Although the preferred position of sensor 41 is alongside a wheel on a shaft which turns as the wheel changes directions, the sensor can be attached at the end of boom 30 near the ground and mechanically connected to follow changes in direction of the wheel shaft or steering linkage which allows the conductor to be buried at the desired maximum physical extension of system 10. Sensor 41 could also follow a conductor above the ground, such as a fence located beyond the end of boom 30.
Turning to FIGS. 5 and 6, detailed schematics showing the position of main conduit and boom 30 at various points during traversal of a square corner and an obstructed portion of a field are shown. The location of the buried conductor 13 is shown, as well as the outer circumference S0 of the travel of main conduit 20. Also, the extension 51 of the boom 30 is shown and the maximum coverage of irrigation is shown by line 52. The field 14 is shown by line 70. In an example of a preferred embodiment, boom 30 describes an angle B of more than 90 between it and the main conduit 20. Note that, in the area 91, boom 30 is not being extended as rapidly as possible; this is done to avoid undue stress on joint 40. The smoother the curves formed by conductor 13 around obstructions or into the corners are, the less stress will be placed on joint 40.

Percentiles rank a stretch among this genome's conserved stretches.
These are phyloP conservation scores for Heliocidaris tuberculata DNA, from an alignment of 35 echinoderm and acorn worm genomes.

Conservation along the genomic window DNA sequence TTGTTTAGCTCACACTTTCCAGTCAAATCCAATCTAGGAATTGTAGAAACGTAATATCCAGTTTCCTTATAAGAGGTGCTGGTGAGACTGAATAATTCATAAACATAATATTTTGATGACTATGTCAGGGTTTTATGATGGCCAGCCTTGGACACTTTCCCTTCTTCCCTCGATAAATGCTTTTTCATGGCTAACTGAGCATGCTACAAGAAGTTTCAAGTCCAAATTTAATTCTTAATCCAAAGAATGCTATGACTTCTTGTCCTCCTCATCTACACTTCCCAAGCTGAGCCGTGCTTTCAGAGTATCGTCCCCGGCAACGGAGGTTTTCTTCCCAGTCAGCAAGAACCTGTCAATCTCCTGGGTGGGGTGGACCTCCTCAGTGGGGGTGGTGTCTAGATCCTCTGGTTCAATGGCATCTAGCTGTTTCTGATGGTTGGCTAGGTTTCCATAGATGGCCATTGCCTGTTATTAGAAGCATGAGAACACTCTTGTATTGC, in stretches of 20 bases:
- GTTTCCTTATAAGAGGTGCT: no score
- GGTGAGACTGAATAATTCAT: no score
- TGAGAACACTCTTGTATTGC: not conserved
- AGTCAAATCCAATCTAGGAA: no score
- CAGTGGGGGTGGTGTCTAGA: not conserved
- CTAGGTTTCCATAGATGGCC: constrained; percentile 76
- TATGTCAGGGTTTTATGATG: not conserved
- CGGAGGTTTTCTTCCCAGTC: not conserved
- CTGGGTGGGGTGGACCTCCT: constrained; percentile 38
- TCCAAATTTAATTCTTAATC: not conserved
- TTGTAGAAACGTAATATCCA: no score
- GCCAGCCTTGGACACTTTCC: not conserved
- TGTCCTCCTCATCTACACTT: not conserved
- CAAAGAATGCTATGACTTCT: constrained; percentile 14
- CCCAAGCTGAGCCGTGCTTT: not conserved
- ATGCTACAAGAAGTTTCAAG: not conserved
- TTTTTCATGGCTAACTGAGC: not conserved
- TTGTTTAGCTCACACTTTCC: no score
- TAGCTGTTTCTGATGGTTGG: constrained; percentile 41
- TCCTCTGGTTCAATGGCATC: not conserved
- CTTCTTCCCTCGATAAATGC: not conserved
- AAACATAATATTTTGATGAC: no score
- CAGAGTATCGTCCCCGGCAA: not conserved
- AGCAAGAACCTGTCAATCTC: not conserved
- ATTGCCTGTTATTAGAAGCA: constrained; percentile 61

In a preferred mode of operation, end support tower 21.1 is the master drive unit for the system. Its motors are driven in accordance with a fixed duty cycle dependent upon the water balance requirements of the field, which may be a continuous duty cycle, while boom 30 is not being extended, and are driven at slower rates or in an intermittent manner while boom 30 is being extended. This is easily accomplished by an intermittent sensor at joint 40, which turns off the motors of end tower 21.1 for a period of time for every five feet or similar distance that the end of boom 30 extends from the center point 12. This allows a reduced rate of travel for tower 21] when aligned with the corner of the field while still permitting use of :an inexpensive constant speed motor for the tower.
Conversely, the boom tower 31 may be used as the motor drive unit instead of the tower 21.]. Thus, the boom support tower can be propelled around the field pursuant to a predetermined duty cycle, with all other support towers controlled accordingly.
While the use of the system 10 has been described for irrigation, it should be apparent that the water source can be modified to include insecticides, fertilizers, or other crop additives as desired. It should also be observed that while the mechanically preferred position of the boom 30 is limited to an angle B, with the main conduit 20, of more than and less than it would be possible to have the boom travel ahead of the main conduit if desired. It would also be possible to have the boom extend closer to the main conduit than 90 especially in a field where the maximum size circle enclosed would be equal to one with a radius of main conduit 20.